By Johnny Allen
I think there are very few topics that dominate the news any more than crime and punishment. And look at our TV programs – Law & Order, CSI, NCIS, Criminal Minds, etc. What’s sad is the negative effect, the characterization, the labeling of men and women in prison. No wonder our attitudes about the guilty have fallen into some understandable categories. If it’s all you hear and see – how bad they are – that’s what you will tend to believe. People in prison have incurred the wrath of this stereotype, that they are no good and should simply never be seen or heard from again. But it’s important to remember that there are NO victimless crimes. Even for those who’ve committed these crimes…they are still suffering from shame, estranged relationships and even financial ruin. They have lost loved ones, their property, even their very lives…or the will to live at all.
I want to talk a minute about a life – a story – that begins in a deep hole. Those who have committed crimes, everything from low level drug use, to fraud, to sexual assault and even murder. Like passing a horrible car accident, we sometimes find it difficult not to look into the carnage, the ugliness and shake our heads. Yet it is necessary to look at all the darkness that those in prison have been part of because that is where Jesus Himself has descended to the liberate the captives. Jesus came to a very dark, broken, hopeless, helpless time in my life to set me free.
Please let me be clear, I intend not to take anything away from the victims of a crime. I can’t describe how horrible I have felt for the life I lived. But the truth is, as much as I would want to…the past simply cannot be changed. The good news is this – the future can be!
I want to talk of our God, who reaches into the ashes, the darkness, the broken and hopelessness and redeems the unredeemable. While we live with a system that makes it hard for authentic victim/offender reconciliation because of victim (no contact) laws, the truth is that most repentant offenders strongly desire to make things right. We (the Sing for the King team) hear their cries week in and week out.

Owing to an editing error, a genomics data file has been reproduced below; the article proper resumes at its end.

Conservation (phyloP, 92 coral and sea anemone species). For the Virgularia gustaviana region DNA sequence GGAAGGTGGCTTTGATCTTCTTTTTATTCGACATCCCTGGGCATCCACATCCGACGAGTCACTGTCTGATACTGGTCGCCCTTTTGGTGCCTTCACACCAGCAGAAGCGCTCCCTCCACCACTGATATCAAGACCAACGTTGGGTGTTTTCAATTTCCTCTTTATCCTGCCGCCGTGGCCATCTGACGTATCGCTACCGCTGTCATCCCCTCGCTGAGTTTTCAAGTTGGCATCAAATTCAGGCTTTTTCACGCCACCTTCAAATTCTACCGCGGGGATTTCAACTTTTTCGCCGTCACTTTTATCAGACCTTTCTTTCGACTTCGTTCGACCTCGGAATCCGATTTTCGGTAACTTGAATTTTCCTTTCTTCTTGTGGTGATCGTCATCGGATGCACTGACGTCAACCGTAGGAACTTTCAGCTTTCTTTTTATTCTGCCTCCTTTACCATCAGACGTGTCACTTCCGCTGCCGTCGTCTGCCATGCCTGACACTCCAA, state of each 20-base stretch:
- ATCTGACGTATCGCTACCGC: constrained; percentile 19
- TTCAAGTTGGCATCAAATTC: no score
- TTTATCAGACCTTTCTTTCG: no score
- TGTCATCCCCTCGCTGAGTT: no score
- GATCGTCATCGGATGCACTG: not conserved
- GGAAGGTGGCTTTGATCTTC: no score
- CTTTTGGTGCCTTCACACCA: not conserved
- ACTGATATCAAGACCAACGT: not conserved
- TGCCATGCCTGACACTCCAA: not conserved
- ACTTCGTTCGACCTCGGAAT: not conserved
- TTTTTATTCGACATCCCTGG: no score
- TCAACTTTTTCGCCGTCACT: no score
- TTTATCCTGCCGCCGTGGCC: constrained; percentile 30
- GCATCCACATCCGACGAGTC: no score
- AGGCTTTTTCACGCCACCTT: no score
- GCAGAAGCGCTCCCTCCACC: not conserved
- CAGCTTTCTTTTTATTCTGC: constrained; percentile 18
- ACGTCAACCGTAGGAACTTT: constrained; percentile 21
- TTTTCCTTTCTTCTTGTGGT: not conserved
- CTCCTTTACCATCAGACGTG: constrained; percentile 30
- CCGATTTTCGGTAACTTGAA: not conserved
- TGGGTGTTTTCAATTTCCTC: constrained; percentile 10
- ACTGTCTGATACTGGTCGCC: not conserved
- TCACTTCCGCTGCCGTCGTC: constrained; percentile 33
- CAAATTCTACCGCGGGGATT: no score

I thought about how Jesus views the incarcerated, one scripture that has helped me gain freedom from my past and that would help you understand more about the work going on in prison is the parable of the prodigal son. We tend to look at how the son exploited his father’s wealth and came to his senses in a pig sty (or prison – in the case we are taking up today) of his own making. This describes a lot of the offenders we visit – the drugs, the alcohol, the behaviors are given time to leave our systems, our minds start to clear, our thinking gets better and we see our errors. But that’s only part of the story…there are many outside the prisons, the morally upright, that are just as lost. They have fallen for the deception that they have everything right and are not in need of God’s grace. Yet by the end of the parable, who stands outside the party, unwilling to accept the brother whom the father has restored? This happens all too often. Again…I take nothing from the victims.
The toughest questions raised by the life and times of people in the correctional system deal with how deep does God’s grace really go? Does He really forgive that? And now for us, am I in need of that same grace? How should I respond to someone who has done horrible things? What does God want me to see about His capacity to love, forgive, and save?
Our prisons collect society’s worst. I was one of them. We tell them they are failures and no longer welcome in civil society, even after they are released. Yet God is at work in the cell blocks, in the yards, in the chapels, in the isolation chambers, in the gangs, and in the hearts of sinners….just like us…
I don’t condone violence, drugs, or any criminal activity, it’s horrendous what I and the others behind the razor wire have done. The hope I want to leave you with is this simple – Johnny Allen ONCE WAS a drug dealer, addict, etc, etc, etc. The only reason I am not that today is because I had the opportunity when I was incarcerated – when I was hopeless, broken, and lost – to hear about and receive Jesus into my life. This is what Jesus did – I wasn’t reeducated, rehabilitated or reformed – I was recreated by the King of Kings and Lord of Lords! On February 24, 2007 inside a maximum security prison, my life was forever changed! This same life change is available and will happen for any man or woman who will surrender to Jesus. What Jesus has asked James, Christy, and I to do is to simply introduce the men and women in prison to Jesus and then He does the rest.
To all of you who have come along side us either financially, prayerfully, or shared your time during a prison service or event – Thank you…your support means so much, to us and those inside the razor wire.